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Basics of Database optimisation

Web developers often use the wrong data types in their MySQL databases. It is good practise to pay more attention to that part of design.
Database operations are usually the most time consuming processes during script execution.

Using the correct data types helps with database performance optimisation. The first step of database optimisation is to choose the appropriate and most efficient data type. It is common to set wrong datatypes, mostly on less loaded servers, because it doesn't drop any errors.

Internet applications using such a database are supposed to work correctly, but it cripples server performance.

When should I use UNSIGNED data type instead of SIGNED?

If you are going to use negative numbers you should use "SIGNED". With this datatype you can put numbers starting from (minus) - 2,147,483,648 to 2,147,483,647.
But if you do not need negative values, it is better to use "UNSIGNED". Then you can put values from 0 to 4,294,967,295. It is good practice to use the "UNSIGNED" datatype with ID numbers, primary keys etc. then we can have up to 4,294,967,295 rows instead of 2,147,483,647, using the same amount of memory.

Do I really need 4,294,967,295 rows in my database?

It depends how big your database would be. Most of the small and medium web sites wouldnt need such a big database. Look at the list below to choose the best data type according to your needs.

Data types

Minimum Value -128
Maximum Value 127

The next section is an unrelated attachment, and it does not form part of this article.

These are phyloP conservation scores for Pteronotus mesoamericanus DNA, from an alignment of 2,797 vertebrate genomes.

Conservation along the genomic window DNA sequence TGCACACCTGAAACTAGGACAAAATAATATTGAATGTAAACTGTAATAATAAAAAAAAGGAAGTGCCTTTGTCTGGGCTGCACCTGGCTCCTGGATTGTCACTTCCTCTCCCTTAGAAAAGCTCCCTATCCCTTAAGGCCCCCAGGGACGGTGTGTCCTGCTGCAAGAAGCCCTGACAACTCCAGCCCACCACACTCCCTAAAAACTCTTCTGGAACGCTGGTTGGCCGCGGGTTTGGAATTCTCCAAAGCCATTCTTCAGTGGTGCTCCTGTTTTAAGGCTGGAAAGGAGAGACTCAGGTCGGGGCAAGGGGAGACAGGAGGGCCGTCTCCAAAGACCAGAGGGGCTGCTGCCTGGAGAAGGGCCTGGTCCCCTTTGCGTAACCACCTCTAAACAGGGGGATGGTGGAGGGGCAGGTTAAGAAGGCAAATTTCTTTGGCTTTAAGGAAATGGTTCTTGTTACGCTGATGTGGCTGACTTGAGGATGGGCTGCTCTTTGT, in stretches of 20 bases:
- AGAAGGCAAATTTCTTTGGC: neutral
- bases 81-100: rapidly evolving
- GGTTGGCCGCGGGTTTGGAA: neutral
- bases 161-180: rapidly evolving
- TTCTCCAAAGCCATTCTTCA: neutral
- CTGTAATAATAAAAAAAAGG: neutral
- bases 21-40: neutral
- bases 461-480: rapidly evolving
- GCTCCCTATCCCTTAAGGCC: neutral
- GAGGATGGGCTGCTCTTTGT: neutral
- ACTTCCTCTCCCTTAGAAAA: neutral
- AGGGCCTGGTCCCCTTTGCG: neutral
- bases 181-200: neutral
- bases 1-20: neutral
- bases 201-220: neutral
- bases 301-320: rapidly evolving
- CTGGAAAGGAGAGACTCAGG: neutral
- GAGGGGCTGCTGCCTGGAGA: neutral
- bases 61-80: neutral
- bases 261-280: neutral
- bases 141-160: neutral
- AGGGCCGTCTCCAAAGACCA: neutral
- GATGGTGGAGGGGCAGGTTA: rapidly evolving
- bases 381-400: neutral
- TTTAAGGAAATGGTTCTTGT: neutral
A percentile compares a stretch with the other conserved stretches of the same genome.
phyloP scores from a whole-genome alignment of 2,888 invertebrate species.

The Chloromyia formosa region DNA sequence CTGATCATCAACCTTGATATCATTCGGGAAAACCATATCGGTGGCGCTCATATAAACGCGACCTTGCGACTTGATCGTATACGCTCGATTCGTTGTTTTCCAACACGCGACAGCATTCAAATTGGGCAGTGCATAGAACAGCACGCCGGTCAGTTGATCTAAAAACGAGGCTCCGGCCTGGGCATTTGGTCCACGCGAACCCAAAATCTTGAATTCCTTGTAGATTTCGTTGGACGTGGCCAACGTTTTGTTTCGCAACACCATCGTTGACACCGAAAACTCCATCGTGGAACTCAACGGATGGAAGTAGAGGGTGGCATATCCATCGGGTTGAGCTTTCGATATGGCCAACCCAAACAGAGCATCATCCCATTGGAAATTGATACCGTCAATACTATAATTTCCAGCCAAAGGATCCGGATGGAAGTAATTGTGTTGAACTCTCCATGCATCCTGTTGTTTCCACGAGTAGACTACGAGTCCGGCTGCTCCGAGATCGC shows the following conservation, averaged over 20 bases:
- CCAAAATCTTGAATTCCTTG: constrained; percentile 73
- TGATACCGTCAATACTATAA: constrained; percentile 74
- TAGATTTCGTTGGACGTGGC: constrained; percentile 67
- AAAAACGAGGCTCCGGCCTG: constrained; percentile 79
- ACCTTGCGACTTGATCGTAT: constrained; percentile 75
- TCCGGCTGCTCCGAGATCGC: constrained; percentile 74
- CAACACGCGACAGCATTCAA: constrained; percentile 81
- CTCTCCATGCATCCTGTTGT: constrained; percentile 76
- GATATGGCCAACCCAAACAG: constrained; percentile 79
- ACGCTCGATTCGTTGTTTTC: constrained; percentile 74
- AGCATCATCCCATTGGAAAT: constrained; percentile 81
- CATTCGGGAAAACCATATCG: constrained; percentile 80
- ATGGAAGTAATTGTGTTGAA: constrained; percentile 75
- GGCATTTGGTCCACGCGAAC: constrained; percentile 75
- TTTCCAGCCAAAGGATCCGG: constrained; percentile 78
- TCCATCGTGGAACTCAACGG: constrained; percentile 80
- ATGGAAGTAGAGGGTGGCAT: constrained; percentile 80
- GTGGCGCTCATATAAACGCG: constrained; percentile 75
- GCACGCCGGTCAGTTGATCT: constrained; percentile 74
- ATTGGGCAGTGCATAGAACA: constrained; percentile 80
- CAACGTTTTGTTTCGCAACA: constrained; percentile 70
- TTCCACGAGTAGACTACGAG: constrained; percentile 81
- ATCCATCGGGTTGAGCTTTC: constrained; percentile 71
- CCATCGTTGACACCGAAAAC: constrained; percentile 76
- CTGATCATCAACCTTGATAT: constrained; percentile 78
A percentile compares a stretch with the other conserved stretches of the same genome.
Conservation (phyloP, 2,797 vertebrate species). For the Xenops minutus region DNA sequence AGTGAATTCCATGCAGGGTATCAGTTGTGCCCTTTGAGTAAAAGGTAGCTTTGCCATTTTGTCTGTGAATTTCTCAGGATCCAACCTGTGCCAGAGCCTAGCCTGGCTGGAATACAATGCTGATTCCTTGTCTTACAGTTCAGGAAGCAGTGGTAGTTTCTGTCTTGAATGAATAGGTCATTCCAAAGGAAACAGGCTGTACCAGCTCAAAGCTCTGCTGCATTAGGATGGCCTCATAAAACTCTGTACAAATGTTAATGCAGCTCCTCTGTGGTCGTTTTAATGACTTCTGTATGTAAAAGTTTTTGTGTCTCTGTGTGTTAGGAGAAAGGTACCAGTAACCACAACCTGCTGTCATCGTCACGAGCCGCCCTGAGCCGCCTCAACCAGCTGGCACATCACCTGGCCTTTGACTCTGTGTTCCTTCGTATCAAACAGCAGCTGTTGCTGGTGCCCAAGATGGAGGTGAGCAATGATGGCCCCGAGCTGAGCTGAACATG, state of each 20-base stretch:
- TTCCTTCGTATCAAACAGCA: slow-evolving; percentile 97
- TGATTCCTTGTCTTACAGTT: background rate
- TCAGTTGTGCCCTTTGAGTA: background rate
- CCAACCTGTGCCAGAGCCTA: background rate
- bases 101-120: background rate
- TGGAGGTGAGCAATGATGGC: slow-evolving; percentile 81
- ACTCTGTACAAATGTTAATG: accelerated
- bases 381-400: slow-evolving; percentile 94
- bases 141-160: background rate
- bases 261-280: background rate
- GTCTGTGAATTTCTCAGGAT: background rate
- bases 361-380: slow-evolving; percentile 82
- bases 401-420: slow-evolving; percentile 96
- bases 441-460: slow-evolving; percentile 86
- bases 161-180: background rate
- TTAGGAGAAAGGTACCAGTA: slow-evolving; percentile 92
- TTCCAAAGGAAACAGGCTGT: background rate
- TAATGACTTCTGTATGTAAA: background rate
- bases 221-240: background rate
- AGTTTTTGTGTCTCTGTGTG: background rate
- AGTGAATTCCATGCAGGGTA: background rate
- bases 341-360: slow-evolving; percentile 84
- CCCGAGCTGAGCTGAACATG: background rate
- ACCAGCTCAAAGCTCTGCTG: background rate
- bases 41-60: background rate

Minimum Value 0
Maximum Value 255

Minimum Value -32,768
Maximum Value 32,767

Minimum Value 0
Maximum Value 65,535

Minimum Value -8,388,608
Maximum Value 8,388,607

Minimum Value 0
Maximum Value 16,777,215

Minimum Value -2,147,483,648
Maximum Value 2,147,483,647

Minimum Value 0
Maximum Value 4,294,967,295

Minimum Value -9,223,372,036,854,775,808
Maximum Value 9,223,372,036,854,775,807

Minimum Value 0
Maximum Value 18,446,744,073,709,551,615

What is the difference between "CHAR" and "VARCHAR" datatypes?

As you probably guessed, "CHAR" data type contains a static number of characters and "VARCHAR" varies its length. This means that "CHAR" uses a static amount of memory; and "VARCHAR" can change its string length. The last byte in "VARCHAR" is used by the system.
We should use the "CHAR" type to store encoded passwords, like MD5 password hashes, or other static length data like bar codes. We should consider using "VARCHAR" when our data is varied length like e-mail addresses, names, surnames etc. Store your numeric data as a number not a string!

Database operations like search and sort are more efficient when we store our data as numbers not strings. For example, if we store IP number as a "VARCHAR" type we should use VARCHAR(15). We can use functions like ip2long (PHP) and convert IP addresses to numbers, then our IP will be 10 characters long.

How to store Date and Time

Depending on our needs, we should choose the shortest type. If we need to store only a year we should use "YEAR" type not "DATETIME", because the second one is 8 times larger. There are 5 types of Date type in MySQL:

  • DATE
  • TIME
  • YEAR

"DATE" - stores date with accurancy to one day. (3 bytes)
"TIME" - stores time (hours), but not the date. (3 bytes)
"TIMESTAMP" - stores the number of seconds since 00:00:00 UTC on January 1, 1970. (4 bytes)
"DATETIME" - stores date and time. (8 bytes)
"YEAR" - stores only a year. (1 byte)

Comments2 Comments

Web designer

Database efficiency is often overlooked by programmers as well as web designers. It is quite common not to optimise the database. Improving the efficiency of database can have a big impact on its long term stability. Having the right structure and data type is the building block for an efficient database and is a must for any professional web application.

19 June 2009

MCB Web Design

I've always wondered about the difference between char and varchar. Thanks for clearing that one up! And an insight into the difference between signed and unsigned numbers was good to know too.

18 May 2010

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